Given that he was no proper whale, he’d never have gotten the VIP treatment in Vegas, and you couldn’t get there by cruise-ship anyway.
But in A.C., as everyone calls it, they treated him like a King.
Free dinners, free hotel rooms, and even better, they’d hook up his family if he ever brought them along.
To be perfectly honest, I forgot about Grandpa Sam for about 10 years, and he only flashed into my memory last month, when my son was asking about his family history, and Grandpa Sam popped back in mind.
I can see his gaudy shirts now, opened three buttons down to show off his gold necklaces and fuzzy chest hair.
How did he die?
Was he alone?
I remember he was estranged from much of his family, because he was nuts, and Grandma divorced him for being abusive. It was considered brave, her willingness to be alone at that age, but then she got sick and died within a year or two, so there was no late-life Renaissance to be found.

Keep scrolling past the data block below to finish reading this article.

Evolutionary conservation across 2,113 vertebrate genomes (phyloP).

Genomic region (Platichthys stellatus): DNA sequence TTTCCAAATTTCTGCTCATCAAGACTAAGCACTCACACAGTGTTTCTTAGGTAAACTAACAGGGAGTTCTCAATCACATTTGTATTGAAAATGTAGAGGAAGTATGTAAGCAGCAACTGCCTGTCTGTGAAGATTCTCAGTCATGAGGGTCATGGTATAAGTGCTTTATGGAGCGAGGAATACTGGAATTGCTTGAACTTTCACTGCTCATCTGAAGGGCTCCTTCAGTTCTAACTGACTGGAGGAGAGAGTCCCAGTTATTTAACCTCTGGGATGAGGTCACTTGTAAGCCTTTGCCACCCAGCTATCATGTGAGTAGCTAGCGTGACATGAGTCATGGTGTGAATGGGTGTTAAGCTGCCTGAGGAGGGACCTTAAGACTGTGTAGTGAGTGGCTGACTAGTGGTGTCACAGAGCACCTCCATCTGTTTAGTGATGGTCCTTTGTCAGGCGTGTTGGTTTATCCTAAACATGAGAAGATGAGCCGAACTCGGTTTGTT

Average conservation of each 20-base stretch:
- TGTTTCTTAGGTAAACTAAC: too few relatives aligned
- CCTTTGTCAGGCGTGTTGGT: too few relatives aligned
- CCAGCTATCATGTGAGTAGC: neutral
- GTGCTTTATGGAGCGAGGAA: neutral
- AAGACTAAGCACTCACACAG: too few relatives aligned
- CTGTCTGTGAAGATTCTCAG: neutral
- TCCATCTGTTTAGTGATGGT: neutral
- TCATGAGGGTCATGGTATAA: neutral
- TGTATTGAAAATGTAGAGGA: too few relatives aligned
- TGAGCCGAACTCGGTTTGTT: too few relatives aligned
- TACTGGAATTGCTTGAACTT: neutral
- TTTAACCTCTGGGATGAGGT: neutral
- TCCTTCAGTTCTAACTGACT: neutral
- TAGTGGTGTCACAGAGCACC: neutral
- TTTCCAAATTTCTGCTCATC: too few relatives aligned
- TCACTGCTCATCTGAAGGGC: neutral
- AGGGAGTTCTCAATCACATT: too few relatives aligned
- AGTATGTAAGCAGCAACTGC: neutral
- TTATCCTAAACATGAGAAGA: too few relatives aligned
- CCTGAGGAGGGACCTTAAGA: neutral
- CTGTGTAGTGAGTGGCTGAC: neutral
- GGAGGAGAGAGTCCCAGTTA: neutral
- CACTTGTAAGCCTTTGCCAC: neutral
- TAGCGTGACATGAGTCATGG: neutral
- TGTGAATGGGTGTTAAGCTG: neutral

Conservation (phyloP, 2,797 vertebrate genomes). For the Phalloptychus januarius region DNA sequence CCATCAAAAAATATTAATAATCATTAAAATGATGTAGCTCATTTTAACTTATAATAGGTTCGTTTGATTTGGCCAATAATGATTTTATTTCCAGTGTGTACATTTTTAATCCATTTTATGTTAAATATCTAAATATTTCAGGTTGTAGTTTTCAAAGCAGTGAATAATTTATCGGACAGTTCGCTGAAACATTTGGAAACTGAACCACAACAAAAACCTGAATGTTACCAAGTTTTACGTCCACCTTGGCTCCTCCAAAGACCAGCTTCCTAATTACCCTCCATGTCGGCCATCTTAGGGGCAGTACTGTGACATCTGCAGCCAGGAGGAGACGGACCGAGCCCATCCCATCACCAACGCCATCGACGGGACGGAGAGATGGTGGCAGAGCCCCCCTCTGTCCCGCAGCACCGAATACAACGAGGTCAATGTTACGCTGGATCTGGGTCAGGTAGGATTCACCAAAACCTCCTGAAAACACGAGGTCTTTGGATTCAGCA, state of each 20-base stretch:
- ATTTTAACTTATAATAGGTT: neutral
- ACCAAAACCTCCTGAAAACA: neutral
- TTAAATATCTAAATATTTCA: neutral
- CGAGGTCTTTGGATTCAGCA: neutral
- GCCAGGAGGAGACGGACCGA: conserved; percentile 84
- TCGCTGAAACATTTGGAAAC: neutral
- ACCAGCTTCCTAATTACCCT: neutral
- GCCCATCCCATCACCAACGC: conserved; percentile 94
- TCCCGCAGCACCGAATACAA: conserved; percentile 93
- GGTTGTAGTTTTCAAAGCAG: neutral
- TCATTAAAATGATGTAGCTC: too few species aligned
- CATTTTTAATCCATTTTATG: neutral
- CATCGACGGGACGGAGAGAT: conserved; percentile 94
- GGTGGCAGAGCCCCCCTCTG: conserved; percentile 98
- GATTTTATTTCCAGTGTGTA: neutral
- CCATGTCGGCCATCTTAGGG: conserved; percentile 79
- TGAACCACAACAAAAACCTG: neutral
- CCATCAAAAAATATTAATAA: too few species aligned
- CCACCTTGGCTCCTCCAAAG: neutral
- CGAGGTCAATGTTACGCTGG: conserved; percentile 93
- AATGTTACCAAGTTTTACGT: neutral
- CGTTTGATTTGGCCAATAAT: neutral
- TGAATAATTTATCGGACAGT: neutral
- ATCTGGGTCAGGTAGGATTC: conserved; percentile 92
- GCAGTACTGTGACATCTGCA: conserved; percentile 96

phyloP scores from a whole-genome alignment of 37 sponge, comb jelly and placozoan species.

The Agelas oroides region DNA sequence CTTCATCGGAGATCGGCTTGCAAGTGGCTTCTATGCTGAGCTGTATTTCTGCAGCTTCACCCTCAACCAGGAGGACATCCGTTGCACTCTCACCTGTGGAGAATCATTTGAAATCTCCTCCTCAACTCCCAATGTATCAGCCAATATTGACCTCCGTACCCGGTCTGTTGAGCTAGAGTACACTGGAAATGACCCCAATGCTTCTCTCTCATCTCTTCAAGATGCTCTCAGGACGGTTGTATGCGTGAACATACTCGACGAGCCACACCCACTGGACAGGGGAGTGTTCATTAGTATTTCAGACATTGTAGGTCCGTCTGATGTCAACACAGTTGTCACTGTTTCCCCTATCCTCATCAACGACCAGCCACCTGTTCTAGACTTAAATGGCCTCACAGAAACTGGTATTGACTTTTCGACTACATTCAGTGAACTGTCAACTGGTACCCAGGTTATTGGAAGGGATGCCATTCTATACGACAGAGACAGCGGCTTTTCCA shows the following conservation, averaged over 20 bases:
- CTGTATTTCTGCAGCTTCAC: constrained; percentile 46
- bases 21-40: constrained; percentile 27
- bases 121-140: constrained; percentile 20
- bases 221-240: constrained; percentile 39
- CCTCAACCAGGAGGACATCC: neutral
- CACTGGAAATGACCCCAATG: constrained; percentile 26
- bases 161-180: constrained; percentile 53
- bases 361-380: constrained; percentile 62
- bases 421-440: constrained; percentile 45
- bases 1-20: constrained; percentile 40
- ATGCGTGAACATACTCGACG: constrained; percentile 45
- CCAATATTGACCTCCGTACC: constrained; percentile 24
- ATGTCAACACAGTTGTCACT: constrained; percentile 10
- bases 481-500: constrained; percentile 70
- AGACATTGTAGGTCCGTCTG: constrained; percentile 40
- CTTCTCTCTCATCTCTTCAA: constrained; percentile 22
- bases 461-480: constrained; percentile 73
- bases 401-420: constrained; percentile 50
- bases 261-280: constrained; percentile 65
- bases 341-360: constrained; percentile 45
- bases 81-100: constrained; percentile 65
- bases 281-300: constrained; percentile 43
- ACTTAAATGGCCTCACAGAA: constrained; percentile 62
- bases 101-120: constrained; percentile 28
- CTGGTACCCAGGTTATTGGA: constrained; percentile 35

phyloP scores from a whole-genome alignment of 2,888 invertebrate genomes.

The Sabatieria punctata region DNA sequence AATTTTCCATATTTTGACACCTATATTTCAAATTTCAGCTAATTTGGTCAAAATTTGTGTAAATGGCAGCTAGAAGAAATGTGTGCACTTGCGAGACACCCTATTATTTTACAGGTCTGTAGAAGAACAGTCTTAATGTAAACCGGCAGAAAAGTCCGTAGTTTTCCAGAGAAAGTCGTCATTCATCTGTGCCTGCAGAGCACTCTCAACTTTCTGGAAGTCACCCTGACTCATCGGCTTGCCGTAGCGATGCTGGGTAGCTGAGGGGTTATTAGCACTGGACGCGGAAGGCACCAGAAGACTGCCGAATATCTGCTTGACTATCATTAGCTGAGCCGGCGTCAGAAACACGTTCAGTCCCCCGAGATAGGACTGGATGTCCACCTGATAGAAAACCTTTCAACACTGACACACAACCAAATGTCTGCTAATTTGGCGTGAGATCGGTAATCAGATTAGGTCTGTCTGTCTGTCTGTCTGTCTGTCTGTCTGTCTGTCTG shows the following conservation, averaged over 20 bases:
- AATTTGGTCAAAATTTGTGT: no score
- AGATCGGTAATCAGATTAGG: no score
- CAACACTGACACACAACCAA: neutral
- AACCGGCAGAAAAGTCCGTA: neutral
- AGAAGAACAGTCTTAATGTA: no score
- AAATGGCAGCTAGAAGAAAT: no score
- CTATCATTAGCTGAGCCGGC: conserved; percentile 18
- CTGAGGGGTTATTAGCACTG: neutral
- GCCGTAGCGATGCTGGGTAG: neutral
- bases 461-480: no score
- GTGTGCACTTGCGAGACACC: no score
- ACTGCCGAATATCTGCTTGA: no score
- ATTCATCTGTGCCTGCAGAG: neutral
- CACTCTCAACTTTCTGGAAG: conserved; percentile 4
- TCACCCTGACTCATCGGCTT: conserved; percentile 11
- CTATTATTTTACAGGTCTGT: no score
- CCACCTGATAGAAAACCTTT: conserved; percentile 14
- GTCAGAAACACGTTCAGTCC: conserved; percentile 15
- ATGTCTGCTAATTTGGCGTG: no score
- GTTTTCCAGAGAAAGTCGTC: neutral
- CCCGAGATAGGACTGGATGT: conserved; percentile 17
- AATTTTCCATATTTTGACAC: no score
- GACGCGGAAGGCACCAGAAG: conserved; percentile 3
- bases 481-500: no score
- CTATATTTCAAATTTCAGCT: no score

They used to tell us Grandpa Sam had been a POW of the Nazis, having been captured in WWII, and that was the reason he was such a prick.
It might have had something to do with it, but I think his type, all macho bravado, bad taste, and shady business dealings was archetypical, as was the pull to a worn-down, once important, seedy place like Atlantic City.
The casinos came rather late, compared to its run as a fancy vacation destination in the early 20th Century, and they never brought the wealth and glory that was promised.
Rather, the entire corrupt system was just a sham for money laundering, luring tour busses full of glassy-eyed day trippers to windowless rooms where they pissed their retirement funds away.
And who was King of Atlantic City in the 80’s and 90’s?